Brené Brown, researcher, professor, and renowned speaker, breaks down the anatomy of trust. To her, trust has 7 elements that can be remembered with the acronym BRAVING (Boundaries, Reliability, Accountability, Vault, Integrity, Non-judgment, and Generosity). These 7 elements should be practiced within ourselves that way when we ingrain it internally it'll extend in our everyday actions and relationships. As we head into a more saturated digital age, these habits need to be carried over technological communication to facilitate trust in our businesses.
Boundaries are limitations that should be made to respect other people. There should be tactful measures when outreaching to people and building clientele. It would be advisable not to bombard those whom you contact with a barrage of phone calls or a mountainous hub of emails. Rather, ease into contact to make the person feel comfortable. Also, take a measured approach and avoid jumping right into personal contact; build the relationship steadily in line with their comfort levels. Just as you have your own boundaries, other people’s boundaries should be consciously considered. These respected boundaries would make you a more trusted individual.
Reliability can be built from consistent contact and action. When a service is promised, the timely follow-through is vital. And to continue to build reliability follow-up through email, phone or survey is powerful. You have to do what you say over and over again, reliability isn’t formed after one follow-through, but each and every one. To keep in contact and remind the clientele of your presence and service with established boundaries is a professional move of reliability that builds towards trust. The use of technology to perfect this element with use of calendar reminders, or alarm from computer or phone is an efficient tool.
Accountability is the action of taking on responsibility. It is taking on ownership for all the good and bad things you do. Accountability challenges you to own up to your mistakes and amend it. You can’t build trust if you’re in denial of your mistakes. To hold yourself accountable you can type out notes to yourself of your daily responsibilities for a start.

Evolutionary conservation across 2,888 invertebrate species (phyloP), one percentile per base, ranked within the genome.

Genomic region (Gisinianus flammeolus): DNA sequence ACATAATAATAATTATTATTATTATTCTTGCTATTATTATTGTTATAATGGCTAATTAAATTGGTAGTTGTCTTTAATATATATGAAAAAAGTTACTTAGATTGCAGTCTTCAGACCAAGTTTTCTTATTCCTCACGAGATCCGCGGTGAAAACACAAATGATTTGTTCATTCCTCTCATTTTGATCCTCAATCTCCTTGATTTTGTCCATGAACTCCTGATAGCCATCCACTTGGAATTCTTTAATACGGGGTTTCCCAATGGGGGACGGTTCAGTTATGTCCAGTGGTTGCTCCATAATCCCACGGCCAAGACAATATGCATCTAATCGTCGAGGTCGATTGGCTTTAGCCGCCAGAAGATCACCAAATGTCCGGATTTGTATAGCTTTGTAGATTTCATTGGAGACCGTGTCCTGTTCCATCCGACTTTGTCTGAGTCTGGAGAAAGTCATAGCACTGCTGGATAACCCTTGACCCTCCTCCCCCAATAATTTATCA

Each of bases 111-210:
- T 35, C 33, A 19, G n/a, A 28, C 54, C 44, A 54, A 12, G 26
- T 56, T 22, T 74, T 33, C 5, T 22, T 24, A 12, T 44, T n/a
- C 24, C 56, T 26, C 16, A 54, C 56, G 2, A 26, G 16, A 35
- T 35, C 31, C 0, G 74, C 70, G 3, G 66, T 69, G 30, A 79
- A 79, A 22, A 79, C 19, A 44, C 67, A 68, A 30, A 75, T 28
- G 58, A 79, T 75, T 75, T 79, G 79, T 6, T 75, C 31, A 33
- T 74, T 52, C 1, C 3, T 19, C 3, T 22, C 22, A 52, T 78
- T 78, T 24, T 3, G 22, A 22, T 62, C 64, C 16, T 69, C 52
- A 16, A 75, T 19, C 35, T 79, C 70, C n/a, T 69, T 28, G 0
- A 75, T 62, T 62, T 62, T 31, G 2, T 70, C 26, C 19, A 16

The vault is the understanding that what is said to you may be said in confidence. Knowing what to share and what to keep private. This insight is important because when information you share violates confidentiality the sharer not only loses trust with you, but also those who you shared the information with. Co-workers or clientele may feel weary about trusting information with you. This goes into technology about whom you involved in an email chain or what you may put out on your media. Be insightful of the vault to further build trust with others.
Integrity encapsulates the idea of courage over comfort, choosing what is right over what is fun, fast or easy, and practicing your values. As the cliché goes honesty is the best policy and practicing it will create integrity. Technologically transparency can be built between business and customer with the use of the website, social media, or email newsletters by posting of company projects or goals etc…
Non-judgement follows as it sounds. Not to judge a fellow co-worker, or client for the questions, or help they may need. Being aware of when you become judgmental and reprimand the thoughts when they creep in. When in distant communication be aware of how comments may be interpreted to avoid any case of a judging tone over email, phone ect…
Because technology is becoming a prime way of communication it is easy to misinterpret messaging. It is always good to assume the most generous things about words, intentions, and behaviors of a person or client if something comes off wrong. Be generous in thought and being blessed with the technology we have quick clarifications can easily be made.
Practicing the 7 building blocks of what forms trust, our relationships with people will be healthier, impacting work environment relations with those whom you do business with. In a modern world driven by technology we can use this as our aide to facilitate and practice the elements of trust.